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(10 Posts)
SunshineHQ Mon 16-Oct-17 17:25:54

Has anyone skied in Norway before?

Have booked flights to Oslo for mid February, as I wanted to try Norway rather than Alps or USA for a change.

Will be cross country and downhill skiing. Was currently thinking of Lillehammer or Geilo.

Any advice very welcome. Will be just me this trip, as children will be with their Dad, so any lone traveller tips welcome in particular. But if I liked it, would return with DS11 and DD9 another time.

Thank you !

RubyWinterstorm Sat 28-Oct-17 19:26:38

I went 20 years ago.

Remember liking it, but the thing to remember is that it gets dark early there. So it's a short day.

Cross country skiing fab.

PuddleglumtheMarshWiggle Mon 30-Oct-17 14:51:23

I've been to Geilo twice. It's great for beginners and young children. Really quiet wide slopes and no queues for the lifts. I wouldn't go again though, as now we are all more experienced it isn't challenging enough.
We went in the Feb half term and there was enough daylight to ski until 4.30 - 5.
Very cold! Take plenty of layers and hand warmers!

TunaStubbs Tue 31-Oct-17 19:00:50

Went to Geilo last year. Great fun, nice people superb skills area. Despite initial reticence, we spent all week (gingerly to begin with) doing jumps, rail slides, steps half pipes etc.

Wide, empty pistes. Trees. And the Hoth scenes from Empire Strikes Back were filmed up the road.

Brilliant kids’ club / instructors. Will probably go again.

Full disclosure; I’ve worked a lot in Norway and like it there. Also unusually for where we live (northern Scotland) we can get direct flights to Bergen / Oslo then the stunning train journey to the resort.

poshme Thu 28-Dec-17 15:00:29

Be aware- alcohol is VERY expensive!

Like- £9 for a small beer, and bottle of wine from shop starts around £15.

We took ours with us (there are restrictions so check)

Food is also not cheap.

No queues for lifts. We have been to Geilo, and the more experienced skiers found there wasn't enough for them. Fine for beginners.

Reallylongstory Fri 29-Dec-17 13:55:42

Skied in Norway years ago and had a great time. Very beautiful and a much quieter atmosphere than skiing in the alps. Depending on the resort there may be floodlit slopes which extends the skiing hours at it gets dark so early. We went self-catering in cabins attached to a hotel but if doing it again would go half-board as everything was so expensive, especially the alcohol.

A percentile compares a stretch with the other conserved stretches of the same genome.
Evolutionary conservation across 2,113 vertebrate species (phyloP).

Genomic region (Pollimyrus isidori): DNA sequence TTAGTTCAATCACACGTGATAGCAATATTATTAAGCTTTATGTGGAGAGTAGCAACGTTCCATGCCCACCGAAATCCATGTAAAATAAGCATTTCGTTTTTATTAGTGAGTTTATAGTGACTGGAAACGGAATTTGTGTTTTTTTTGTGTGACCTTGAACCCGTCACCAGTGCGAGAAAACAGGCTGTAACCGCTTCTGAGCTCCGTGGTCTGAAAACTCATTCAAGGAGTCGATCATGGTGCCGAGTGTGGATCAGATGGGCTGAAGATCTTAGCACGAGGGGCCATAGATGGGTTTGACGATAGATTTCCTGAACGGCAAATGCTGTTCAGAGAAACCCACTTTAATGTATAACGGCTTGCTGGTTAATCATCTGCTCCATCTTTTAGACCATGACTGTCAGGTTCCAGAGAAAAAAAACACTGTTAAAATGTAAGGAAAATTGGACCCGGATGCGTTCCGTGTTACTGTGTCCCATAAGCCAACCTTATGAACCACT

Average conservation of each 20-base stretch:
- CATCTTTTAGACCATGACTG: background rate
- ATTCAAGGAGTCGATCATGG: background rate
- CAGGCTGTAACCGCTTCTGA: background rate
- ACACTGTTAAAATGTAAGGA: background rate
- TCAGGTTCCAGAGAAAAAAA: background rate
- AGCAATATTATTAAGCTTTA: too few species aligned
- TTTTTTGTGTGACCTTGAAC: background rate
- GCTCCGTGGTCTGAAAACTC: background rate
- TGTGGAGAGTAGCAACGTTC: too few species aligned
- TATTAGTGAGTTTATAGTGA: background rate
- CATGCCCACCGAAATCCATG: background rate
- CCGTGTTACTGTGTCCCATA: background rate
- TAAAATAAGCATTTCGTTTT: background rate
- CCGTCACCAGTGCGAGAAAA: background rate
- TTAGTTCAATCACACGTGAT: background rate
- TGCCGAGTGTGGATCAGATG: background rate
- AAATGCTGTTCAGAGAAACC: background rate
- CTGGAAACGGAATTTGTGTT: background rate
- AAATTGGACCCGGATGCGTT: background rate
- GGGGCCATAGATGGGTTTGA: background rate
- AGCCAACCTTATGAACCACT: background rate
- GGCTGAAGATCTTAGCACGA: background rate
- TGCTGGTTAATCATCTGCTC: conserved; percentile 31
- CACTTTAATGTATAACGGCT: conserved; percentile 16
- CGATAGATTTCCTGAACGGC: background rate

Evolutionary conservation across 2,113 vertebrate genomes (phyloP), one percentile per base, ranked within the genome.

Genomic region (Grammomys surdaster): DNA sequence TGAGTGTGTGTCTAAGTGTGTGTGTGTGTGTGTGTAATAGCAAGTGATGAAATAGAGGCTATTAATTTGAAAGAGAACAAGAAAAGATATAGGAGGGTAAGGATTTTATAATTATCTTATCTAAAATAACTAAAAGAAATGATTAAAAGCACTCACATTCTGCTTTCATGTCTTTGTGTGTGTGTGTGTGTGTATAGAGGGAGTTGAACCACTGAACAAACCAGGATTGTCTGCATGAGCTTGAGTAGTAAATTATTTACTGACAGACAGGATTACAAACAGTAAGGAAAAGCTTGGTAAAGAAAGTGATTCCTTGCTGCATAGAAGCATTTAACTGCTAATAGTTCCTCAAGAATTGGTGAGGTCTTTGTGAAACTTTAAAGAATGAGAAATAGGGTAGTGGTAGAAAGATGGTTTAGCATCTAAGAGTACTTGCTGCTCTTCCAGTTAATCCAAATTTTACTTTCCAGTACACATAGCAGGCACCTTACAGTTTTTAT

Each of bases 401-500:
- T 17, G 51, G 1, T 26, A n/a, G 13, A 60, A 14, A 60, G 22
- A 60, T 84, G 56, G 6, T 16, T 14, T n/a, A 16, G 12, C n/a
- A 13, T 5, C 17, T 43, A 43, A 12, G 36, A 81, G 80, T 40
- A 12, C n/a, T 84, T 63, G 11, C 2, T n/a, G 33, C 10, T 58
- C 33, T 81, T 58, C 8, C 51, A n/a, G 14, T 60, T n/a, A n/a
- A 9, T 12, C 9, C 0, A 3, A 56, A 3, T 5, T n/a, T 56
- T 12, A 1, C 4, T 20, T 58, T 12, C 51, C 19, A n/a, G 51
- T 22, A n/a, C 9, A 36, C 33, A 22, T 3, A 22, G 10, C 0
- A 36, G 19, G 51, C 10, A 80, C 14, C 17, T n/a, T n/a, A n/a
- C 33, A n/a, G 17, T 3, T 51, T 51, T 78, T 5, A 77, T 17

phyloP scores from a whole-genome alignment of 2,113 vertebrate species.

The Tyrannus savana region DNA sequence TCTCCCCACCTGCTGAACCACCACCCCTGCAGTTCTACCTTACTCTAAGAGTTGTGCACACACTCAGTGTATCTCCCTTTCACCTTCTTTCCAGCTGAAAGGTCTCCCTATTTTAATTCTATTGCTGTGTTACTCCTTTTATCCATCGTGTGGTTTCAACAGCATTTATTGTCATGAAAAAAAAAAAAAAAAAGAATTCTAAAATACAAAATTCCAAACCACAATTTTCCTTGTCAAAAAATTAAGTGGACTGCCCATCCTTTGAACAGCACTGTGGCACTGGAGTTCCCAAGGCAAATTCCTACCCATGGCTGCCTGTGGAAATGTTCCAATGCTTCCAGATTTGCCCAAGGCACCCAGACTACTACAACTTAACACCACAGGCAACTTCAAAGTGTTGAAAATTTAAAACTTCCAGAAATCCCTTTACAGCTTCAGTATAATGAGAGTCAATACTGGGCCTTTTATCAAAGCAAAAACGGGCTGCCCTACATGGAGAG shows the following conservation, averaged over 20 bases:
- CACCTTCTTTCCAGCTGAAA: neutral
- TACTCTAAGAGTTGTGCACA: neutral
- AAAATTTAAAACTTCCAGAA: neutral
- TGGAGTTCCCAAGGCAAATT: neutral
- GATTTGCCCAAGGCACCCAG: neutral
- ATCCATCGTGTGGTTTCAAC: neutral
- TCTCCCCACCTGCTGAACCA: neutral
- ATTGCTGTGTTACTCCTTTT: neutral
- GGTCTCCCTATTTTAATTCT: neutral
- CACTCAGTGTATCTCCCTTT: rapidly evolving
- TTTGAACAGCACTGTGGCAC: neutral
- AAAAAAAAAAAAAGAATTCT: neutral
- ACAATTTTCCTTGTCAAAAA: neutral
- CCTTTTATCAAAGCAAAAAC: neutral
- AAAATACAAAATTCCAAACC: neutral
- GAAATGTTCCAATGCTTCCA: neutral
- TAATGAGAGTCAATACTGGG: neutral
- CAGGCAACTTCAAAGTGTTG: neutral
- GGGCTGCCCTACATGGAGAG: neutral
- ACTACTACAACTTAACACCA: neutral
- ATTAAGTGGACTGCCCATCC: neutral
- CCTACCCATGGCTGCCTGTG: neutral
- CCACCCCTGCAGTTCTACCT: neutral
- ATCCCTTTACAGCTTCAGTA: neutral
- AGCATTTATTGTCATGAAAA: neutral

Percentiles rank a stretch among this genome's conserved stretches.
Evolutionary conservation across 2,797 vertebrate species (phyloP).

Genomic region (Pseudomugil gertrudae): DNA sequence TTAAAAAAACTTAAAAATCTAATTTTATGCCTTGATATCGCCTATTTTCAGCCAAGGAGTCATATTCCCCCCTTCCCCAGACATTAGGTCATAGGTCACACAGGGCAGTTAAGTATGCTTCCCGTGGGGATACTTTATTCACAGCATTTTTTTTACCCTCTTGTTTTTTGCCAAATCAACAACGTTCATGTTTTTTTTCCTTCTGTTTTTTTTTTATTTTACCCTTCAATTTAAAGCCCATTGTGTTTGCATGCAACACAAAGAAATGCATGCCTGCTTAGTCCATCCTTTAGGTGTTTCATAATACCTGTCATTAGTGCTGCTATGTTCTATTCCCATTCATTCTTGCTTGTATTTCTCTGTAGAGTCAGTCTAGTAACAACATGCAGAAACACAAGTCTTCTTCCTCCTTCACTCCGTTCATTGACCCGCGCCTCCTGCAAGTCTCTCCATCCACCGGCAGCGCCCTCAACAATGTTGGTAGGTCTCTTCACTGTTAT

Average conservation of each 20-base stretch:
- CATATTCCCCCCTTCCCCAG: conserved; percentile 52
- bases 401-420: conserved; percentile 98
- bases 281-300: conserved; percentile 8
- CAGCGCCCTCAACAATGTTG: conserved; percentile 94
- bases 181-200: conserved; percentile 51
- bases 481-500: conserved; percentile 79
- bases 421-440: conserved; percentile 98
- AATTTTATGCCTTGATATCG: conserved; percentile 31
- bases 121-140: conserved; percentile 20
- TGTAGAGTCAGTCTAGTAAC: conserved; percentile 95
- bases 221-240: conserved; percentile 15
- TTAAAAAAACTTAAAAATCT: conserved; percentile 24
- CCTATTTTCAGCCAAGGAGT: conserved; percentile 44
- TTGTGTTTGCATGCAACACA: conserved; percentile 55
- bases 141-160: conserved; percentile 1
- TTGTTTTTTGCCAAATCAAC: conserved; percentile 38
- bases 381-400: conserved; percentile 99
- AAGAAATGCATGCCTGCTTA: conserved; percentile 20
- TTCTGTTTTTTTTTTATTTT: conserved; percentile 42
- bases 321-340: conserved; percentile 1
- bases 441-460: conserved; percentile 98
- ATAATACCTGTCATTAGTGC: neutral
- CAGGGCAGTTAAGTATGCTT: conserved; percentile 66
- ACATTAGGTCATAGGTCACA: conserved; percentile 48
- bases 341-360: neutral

drspouse Sun 07-Jan-18 16:55:30

It doesn't get dark THAT much earlier in Feb than the UK.
Geilo is smaller than Hemsedal which is close to it, same train stop I think.
We went at Easter once though it was quite icy (just after a big Norwegian holiday and it didn't snow till half way through the week) and I think there's also a ski half term in Feb so do check dates.

MongerTruffle Sun 07-Jan-18 16:58:05

Be aware- alcohol is VERY expensive!
Shops are only allowed to sell alcohol at certain times. Anything with a high alcohol content can only be bought at the government-owned Vinmonopolet.

LuckyBitches Fri 02-Feb-18 16:04:16

When you arrive in Norway you'll notice a lot of people going into the duty free at arrivals. Follow them! It's hard to find anything other than beer in the shops, and bars are very expensive.

Booze prices aside, I love Norway. I've been to Hemsedal in early March. Lovely varied slopes, huge expansive views, you get a proper 'on top of the world' feel that I haven't experienced in the Alps. It wasn't particularly quiet, but people are considerate; no-one is tearing up the slopes. You can easily book via, we went for 5 days midweek which was enough. Don't stay in the Hemsedal Cafe though, unless you enjoy rave-reverbrations while you try and sleep.

GhostsToMonsoon Sun 25-Feb-18 16:53:26

We have just got back from Trysil in Norway.

Pros: good resort for beginners and intermediates, lots of tree-lined, wide and quiet runs. As my favourite type of skiing is pootling along a gentle tree-lined run it was great for me. The queues for the lifts could be lengthy, but the slopes were generally quiet. There are also some black runs for more advanced skiers, although they are perhaps more like a red in the Alps (the 45 degree slope being one exception). If you like cross-country skiing there are lots of tracks although I didn't manage to do any this holiday. It's much smaller in scale than the Alps, so you can get round the whole resort in a couple of hours. Everyone speaks good English.

Cons - it was very cold (down to -10C). My body was OK, but my hands and feet got very cold and it was harder for the children, who weren't used to those temperatures. The adult group lessons were good. I would have preferred a better adult-child ratio in the children's lessons (there were about 10 in my son's group, age 7-9). Non-skiing activities (husky dog sledging and horse-sledge rides) are great fun but very expensive.

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